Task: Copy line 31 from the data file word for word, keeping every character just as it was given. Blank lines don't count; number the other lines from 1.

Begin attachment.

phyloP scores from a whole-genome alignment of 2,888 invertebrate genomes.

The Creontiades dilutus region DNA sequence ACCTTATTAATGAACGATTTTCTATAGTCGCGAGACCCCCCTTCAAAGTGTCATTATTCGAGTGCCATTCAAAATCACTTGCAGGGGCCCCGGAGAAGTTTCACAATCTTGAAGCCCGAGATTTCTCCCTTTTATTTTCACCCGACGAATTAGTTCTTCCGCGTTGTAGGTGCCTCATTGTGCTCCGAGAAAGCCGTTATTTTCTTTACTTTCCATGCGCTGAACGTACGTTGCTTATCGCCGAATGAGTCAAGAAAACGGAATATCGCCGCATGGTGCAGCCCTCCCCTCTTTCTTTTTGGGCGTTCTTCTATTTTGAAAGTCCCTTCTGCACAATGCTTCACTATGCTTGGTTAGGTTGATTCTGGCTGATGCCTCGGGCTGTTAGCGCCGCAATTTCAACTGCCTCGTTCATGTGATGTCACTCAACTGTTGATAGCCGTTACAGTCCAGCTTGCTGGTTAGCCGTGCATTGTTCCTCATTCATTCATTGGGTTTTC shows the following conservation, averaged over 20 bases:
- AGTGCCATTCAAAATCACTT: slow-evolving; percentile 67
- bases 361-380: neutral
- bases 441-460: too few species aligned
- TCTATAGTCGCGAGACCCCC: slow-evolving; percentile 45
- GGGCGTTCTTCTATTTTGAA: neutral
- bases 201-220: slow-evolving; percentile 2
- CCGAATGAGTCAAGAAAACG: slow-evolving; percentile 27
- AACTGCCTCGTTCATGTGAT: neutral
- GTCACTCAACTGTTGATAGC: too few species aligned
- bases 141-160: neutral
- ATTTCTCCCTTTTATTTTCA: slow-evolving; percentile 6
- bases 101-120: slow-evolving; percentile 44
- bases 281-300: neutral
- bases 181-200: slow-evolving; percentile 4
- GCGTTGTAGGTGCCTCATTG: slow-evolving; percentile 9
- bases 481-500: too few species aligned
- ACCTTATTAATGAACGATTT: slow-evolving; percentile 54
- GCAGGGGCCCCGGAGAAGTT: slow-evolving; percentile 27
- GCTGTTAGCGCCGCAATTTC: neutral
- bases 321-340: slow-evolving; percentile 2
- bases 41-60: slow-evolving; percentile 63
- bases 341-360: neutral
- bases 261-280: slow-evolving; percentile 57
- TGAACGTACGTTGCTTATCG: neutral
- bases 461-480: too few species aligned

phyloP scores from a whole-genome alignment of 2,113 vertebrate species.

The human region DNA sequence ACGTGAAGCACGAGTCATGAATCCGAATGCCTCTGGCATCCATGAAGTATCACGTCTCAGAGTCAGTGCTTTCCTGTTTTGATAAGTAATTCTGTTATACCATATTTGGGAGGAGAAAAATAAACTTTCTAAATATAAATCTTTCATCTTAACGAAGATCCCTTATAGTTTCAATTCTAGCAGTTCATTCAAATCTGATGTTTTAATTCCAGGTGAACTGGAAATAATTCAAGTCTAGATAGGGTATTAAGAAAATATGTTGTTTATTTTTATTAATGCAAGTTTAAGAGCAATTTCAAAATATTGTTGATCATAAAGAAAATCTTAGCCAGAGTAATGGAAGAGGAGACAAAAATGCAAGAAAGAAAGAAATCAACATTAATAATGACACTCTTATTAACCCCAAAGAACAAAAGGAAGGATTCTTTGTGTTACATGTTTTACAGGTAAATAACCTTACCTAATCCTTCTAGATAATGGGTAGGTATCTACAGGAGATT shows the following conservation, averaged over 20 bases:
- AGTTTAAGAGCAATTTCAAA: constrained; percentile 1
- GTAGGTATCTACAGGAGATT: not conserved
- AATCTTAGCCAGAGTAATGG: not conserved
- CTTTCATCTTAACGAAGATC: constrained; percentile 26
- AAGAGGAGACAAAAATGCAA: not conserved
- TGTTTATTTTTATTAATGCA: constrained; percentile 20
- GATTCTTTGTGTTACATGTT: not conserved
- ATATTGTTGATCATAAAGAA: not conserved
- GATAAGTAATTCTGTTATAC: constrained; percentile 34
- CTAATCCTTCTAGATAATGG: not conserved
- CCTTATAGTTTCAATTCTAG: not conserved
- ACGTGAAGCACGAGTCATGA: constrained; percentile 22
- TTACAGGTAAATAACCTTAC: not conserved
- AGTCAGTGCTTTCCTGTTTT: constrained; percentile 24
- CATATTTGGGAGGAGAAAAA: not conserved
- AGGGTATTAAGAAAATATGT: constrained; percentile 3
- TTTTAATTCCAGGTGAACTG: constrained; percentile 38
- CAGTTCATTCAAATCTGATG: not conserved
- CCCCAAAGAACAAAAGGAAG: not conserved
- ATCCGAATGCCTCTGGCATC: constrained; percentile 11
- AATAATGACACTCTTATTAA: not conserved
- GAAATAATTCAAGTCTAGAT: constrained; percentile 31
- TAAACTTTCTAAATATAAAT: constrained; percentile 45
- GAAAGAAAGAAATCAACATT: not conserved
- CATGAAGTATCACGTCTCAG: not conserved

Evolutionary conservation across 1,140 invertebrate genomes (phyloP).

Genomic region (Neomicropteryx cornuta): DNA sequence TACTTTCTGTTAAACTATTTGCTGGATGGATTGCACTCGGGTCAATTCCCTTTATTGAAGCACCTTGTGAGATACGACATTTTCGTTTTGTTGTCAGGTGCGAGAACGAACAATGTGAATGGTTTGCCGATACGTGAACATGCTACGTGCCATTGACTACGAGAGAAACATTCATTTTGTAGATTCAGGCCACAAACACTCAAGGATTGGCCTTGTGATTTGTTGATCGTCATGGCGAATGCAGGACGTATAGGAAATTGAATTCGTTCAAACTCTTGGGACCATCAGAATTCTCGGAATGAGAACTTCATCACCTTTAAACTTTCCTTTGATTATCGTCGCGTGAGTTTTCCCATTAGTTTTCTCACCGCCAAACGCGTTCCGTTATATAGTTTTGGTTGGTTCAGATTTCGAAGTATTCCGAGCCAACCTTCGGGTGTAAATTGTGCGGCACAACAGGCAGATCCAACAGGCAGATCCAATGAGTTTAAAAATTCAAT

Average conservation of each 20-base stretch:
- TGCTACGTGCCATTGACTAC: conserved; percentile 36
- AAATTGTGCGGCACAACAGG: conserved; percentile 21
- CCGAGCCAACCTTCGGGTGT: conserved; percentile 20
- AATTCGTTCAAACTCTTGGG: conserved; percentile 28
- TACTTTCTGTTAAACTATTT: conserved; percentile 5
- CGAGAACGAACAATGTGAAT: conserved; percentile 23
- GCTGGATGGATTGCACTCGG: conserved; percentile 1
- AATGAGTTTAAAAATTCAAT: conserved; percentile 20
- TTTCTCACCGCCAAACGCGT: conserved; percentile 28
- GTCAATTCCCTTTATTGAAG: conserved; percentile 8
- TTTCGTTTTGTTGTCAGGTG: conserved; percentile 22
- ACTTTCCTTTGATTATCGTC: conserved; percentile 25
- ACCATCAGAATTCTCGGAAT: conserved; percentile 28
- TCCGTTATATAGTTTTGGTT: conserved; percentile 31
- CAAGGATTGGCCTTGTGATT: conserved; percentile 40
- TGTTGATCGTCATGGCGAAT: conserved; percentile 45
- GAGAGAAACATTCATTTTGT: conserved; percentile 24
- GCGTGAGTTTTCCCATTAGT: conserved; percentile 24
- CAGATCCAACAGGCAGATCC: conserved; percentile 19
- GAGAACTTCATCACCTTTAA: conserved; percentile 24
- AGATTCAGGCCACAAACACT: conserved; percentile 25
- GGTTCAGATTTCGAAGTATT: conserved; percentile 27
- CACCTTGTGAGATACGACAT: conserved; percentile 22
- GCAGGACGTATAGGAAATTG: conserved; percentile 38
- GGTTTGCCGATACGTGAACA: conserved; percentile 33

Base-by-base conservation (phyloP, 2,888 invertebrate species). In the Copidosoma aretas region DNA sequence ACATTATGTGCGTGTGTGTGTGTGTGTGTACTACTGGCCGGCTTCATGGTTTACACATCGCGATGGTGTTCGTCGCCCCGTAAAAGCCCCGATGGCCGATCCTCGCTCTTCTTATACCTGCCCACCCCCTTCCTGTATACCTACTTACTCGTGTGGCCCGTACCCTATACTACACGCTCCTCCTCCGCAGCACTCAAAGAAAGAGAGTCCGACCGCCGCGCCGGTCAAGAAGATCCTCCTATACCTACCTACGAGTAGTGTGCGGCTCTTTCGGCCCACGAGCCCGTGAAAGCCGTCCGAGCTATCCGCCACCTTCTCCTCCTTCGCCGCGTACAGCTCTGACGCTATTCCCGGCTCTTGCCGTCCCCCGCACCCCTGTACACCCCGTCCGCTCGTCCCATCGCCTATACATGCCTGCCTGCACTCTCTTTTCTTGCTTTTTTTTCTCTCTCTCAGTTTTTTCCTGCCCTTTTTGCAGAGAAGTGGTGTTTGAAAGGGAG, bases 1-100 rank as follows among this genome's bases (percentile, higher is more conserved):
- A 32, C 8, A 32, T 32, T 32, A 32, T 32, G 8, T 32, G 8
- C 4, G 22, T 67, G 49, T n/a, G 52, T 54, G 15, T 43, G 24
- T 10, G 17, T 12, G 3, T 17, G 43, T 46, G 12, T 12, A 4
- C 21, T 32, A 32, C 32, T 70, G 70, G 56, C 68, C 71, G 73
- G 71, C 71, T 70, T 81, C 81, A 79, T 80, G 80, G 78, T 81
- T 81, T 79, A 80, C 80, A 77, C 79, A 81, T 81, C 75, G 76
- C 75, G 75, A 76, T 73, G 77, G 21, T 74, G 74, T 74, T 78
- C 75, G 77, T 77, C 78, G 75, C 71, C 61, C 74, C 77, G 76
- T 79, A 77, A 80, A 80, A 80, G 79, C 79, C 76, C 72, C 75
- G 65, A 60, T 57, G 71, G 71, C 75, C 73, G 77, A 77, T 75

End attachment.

- GTAGGTATCTACAGGAGATT: not conserved